Last updated on 12 March 2018
20 March 2015
On Tuesday evening I was fortunate to attend the 25th anniversary celebration of New Zealand on Air, hosted by Broadcasting Minister Amy Adams at Parliament.
The crowd of 300 or so included many producers whose programmes have received funding from NZ on Air across those 25 years; a number acknowledged with awards for their programmes including The Down Low Concept for Seven Days, Whitebait-TV for What Now, Attitude Group for Attitude TV, TVNZ for Country Calendar, South Pacific Pictures for Shortland Street and Moana Maniapoto for the music video A E I O U. Everyone of course was thankful for NZOA support.
In the last newsletter, I made mention of Ruth Harley’s acknowledgment of a misstep, which was over a quota for New Zealand broadcasting. Yet in spite of that, NZ on Air has made a significant contribution to getting a broad spectrum of New Zealand programming on screen. But that’s the past. What about the future?
NZ On Air’s digital efforts have occasioned criticism, but some truly innovating programming has come about because of it. Reservoir Hill went on to win an Emmy Award. Other successful digital initiatives include digital portal Coconet TV, web series Flat 3 by our very own Roseanne Liang and the short documentary platform Loading Docs. NZ on Air’s latest initiative is the Canada – NZ Digital Fund, which will hopefully deliver some innovative digital co-production programming.
What else is happening on the New Zealand digital landscape?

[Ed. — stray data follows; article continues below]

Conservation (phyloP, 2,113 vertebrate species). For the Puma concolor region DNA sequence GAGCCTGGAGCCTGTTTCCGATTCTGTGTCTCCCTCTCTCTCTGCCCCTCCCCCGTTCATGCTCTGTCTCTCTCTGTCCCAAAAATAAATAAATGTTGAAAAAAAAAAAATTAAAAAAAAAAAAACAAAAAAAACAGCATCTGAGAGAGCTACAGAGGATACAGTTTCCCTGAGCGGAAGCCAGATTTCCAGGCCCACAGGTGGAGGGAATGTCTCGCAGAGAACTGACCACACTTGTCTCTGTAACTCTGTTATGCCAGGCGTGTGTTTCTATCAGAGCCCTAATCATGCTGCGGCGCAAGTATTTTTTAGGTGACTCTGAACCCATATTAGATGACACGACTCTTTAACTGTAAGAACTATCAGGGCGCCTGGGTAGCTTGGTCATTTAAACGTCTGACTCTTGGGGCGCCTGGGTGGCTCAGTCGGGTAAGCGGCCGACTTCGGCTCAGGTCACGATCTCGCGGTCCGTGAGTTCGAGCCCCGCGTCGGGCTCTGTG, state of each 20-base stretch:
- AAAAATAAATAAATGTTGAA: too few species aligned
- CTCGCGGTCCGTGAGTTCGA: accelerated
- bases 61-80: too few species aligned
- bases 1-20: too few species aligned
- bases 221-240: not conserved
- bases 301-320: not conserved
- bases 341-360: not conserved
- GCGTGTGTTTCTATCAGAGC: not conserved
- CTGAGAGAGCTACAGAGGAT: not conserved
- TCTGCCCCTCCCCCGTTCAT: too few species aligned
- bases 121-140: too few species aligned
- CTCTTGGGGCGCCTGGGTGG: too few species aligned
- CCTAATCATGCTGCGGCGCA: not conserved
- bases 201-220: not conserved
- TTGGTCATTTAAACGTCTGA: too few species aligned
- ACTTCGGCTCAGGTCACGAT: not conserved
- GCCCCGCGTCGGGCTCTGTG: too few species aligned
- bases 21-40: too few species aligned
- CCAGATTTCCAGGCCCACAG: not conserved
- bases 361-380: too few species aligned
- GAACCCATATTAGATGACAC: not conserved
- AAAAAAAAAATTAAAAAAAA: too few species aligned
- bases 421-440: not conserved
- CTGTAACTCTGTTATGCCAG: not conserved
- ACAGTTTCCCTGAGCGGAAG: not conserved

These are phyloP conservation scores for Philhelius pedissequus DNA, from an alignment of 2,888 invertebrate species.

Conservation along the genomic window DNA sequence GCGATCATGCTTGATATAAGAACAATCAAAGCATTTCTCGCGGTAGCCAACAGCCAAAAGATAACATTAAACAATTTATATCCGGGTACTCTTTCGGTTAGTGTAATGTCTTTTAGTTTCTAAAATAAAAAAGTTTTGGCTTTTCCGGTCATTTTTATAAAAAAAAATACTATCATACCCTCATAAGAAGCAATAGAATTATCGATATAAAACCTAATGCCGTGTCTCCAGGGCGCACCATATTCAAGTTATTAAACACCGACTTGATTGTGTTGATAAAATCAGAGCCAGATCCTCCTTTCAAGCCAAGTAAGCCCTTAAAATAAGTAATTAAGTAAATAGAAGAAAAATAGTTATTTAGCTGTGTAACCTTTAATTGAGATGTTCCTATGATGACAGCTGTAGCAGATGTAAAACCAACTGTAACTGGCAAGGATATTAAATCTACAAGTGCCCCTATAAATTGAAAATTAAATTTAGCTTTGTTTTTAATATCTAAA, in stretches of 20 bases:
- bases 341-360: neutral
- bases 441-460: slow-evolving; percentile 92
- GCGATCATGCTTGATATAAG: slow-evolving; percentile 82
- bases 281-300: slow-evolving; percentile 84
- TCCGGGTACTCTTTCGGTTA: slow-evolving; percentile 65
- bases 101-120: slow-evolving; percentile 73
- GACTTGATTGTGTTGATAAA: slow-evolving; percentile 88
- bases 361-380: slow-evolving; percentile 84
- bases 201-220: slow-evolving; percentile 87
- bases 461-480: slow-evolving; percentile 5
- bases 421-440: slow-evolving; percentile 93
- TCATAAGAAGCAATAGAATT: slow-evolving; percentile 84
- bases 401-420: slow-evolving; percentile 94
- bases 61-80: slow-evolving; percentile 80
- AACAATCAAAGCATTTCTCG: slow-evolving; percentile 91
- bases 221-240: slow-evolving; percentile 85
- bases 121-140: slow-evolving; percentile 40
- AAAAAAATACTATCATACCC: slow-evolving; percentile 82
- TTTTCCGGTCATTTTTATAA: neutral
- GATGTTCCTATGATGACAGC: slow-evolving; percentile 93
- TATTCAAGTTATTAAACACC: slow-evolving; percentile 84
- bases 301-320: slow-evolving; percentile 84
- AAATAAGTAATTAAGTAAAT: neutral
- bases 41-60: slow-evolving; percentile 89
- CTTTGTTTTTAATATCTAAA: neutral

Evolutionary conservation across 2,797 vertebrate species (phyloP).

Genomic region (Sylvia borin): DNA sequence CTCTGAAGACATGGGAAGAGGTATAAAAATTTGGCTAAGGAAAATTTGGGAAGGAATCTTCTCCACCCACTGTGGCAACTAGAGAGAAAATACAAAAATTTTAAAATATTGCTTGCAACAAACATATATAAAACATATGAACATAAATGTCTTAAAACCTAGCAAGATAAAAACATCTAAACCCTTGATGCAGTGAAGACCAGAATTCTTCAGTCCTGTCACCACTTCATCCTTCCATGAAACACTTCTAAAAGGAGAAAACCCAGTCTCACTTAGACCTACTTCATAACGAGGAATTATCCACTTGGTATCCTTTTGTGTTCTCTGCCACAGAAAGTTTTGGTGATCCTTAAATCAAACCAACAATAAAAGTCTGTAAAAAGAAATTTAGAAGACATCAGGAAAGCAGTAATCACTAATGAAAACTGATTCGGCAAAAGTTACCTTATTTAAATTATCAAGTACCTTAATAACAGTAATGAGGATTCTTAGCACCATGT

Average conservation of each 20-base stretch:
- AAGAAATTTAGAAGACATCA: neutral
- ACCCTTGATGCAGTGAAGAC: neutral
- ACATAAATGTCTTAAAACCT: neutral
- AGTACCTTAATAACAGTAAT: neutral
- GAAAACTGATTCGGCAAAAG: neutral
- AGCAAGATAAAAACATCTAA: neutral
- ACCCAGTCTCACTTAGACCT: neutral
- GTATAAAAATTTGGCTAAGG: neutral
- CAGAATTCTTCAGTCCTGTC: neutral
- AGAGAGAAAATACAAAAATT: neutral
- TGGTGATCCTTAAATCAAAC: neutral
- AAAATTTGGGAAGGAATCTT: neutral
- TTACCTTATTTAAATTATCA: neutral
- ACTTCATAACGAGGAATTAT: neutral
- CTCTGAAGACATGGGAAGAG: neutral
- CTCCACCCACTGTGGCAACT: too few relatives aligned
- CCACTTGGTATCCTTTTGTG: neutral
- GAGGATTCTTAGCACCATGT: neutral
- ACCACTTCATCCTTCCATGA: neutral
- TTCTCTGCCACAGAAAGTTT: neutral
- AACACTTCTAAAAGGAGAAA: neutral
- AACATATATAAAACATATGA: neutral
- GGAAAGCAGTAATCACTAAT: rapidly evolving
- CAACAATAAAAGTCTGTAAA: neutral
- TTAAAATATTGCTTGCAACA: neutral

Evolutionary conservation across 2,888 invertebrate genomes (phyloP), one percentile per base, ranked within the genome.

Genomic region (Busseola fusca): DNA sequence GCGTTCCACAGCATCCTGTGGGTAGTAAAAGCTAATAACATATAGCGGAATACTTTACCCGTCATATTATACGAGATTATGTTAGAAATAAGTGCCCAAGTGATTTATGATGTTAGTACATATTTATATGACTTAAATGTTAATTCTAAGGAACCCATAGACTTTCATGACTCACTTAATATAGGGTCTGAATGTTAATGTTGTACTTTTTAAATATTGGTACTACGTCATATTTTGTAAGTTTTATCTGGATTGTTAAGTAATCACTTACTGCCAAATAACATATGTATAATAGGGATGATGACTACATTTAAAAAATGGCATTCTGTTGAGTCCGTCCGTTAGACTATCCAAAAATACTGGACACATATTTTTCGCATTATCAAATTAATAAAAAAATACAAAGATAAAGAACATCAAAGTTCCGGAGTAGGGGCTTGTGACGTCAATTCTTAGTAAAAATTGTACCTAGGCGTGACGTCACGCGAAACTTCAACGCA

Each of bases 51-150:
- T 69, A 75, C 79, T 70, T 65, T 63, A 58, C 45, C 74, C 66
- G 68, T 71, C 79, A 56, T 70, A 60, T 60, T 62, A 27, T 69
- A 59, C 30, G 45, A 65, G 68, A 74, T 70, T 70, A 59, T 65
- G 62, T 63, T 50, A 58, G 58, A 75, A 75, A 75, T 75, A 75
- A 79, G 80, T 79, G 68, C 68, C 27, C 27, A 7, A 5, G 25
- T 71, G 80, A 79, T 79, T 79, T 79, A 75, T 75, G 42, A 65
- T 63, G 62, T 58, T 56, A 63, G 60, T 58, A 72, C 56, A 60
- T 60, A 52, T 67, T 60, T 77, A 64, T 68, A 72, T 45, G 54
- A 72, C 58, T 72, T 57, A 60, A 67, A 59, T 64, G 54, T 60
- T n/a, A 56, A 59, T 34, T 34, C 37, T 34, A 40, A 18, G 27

TVNZ seems to have finally woken up to the value of data as you now have to subscribe to their revamped OnDemand service. Spark has upped its investment in Lightbox, which is now freely available to Spark home broadband customers. Sky’s Neon has launched with little real fanfare and nothing much more than a dated back catalogue, and Netflix NZ is almost upon us. But what do these and the other digital offerings mean for dedicated online NZ content? Not much so far, particularly for the pay services with the dominance of offshore shows.
Viewfinder has sought to corner NZ web series on its webserieschannel and by the look of it, it has—you can probably binge watch them all in a weekend. But are web series the answer?
In September of last year, journalist James Rawson wrote in The Guardian about the demise of web series at the hands of Amazon Prime and Netflix.
The success of shows such as House of Cards and Arrested Development on Netflix has some Kiwi programme makers longing for the opportunity to make their New Zealand equivalents, leaving the production of low or no budget web series to others. This could well make sense. In the same Guardian article, successful web drama creator Ingrid Jungermann, of hit F to 7th fame is quoted as saying that: “It’s inevitable that web series will mirror film and split into two camps – indie web series creators who produce and distribute on their own, and “studio” web series creators who produce content for online channels. On one hand, you retain freedom of expression and ownership while going broke, and on the other hand, you exchange vision and voice to make a living.”
With little opportunity for the latter, we could well be left to the penniless former without the NZ On Air digital funds that are helping to create dedicated New Zealand online content .